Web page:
The 55 stone steps take me to a vast underground opening where rows of floodlit columns are partially submerged under the clear freshwater. Grey fish – some are bigger than a cat and never see the sun – roam around the submerged columns, undisturbed by the constant flow of humans walking on the platform above. This is Basilica Cistern, built by the Romans in the 6th century AD to provide freshwater for the inhabitants of Constantinople. The old city of Constantinople was surrounded by seas – Sea of Marmara to the east and south, and the Golden Horn to the north. Hence building cisterns was necessary to ensure freshwater supply for the city.
Owing its name to the once great basilica that stood above it, Basilica Cistern is the largest of all ancient cisterns in Istanbul. The ceiling is supported by 336 columns with capitals in Ionic, Corinthian, and Doric styles. Two columns at the far end of the cistern draw people’s attention the most as they are supported by two large Medusa heads, one curiously turned upside down and the other leaning on the right side of her face.
One of the most important buildings in the old city which relied on the cistern for its freshwater supply was the Great Palace of Constantinople, which is now mostly in ruins. The Romans are known to build remarkable buildings in regions across the Mediterrannean Sea which were once in the realm of the great empire. Some structures were built out of necessity – such as the Basilica Cistern – and some others were constructed merely for entertainment. Being the seat of power of the empire since the 4th century, several typical Roman structures were built in the old city, including near the great palace itself.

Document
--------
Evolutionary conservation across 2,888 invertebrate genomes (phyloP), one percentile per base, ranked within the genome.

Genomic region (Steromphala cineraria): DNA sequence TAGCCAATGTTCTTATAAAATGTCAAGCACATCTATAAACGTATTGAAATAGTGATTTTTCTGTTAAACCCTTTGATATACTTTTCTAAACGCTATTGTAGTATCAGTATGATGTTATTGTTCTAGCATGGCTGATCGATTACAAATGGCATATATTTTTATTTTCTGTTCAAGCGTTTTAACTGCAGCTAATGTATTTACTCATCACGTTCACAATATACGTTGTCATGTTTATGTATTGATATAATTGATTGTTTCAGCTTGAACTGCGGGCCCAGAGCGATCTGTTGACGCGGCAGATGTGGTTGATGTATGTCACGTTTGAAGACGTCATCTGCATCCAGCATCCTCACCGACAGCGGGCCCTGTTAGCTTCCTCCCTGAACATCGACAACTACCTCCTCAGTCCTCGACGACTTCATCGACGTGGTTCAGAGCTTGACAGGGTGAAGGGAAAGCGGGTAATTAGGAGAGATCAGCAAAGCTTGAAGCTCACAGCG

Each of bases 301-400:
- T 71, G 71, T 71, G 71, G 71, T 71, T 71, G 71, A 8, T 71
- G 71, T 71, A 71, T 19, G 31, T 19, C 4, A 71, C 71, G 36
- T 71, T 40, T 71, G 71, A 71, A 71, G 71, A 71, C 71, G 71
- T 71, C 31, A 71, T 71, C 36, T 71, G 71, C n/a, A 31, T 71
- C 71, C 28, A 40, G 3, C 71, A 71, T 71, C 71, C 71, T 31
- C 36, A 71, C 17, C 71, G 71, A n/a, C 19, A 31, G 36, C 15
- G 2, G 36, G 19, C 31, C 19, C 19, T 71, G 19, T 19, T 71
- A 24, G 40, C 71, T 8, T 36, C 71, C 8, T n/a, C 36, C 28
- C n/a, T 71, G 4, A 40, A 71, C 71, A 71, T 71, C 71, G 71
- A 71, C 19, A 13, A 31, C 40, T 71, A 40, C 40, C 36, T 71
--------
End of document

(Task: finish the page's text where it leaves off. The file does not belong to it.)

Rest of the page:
One of the works commanded by Constantine the Great was the renovation of the Hippodrome in the 3rd century which were built during the reign of Emperor Septimius Severus more than a century earlier. As the name signifies, the Hippodrome was a public place where chariot races took place. Located next to the great palace, the Hippodrome was one of the few places where the emperor and the people could be spotted at the same place.
To boost the image of the new capital of the empire, Constantine and his successors brought artworks from all corners of the empire to be showcased at the Hippodrome. The Serpent Column from the Temple of Apollo (Greece) and the obelisk of Tuthmosis III from the Temple of Karnak (Egypt) were the two most prominent artworks which were brought to the Hippodrome. Throughout the time, later additions were constructed in the Hippodrome to maintain the prestige of this place, and the empire in general. Some of them barely survived the time – such as the Walled Obelisk, while some others had long completely gone.
On a cloudy day I walk down the Hippodrome, or what is left from it. The 3,500 years old Obelisk of Tuthmosis III – also referred as the Obelisk of Theodosius – is still remarkably intact, standing in front of the Walled Obelisk which was once covered in gilded bronze plaques. The dirt tracks are now covered by cobblestones, the Great Palace of Constantinople had long fallen apart, and the empire had long perished. But its traces are spread throughout the ancient world, leaving us with questions and imagination of the time when it reached its peak.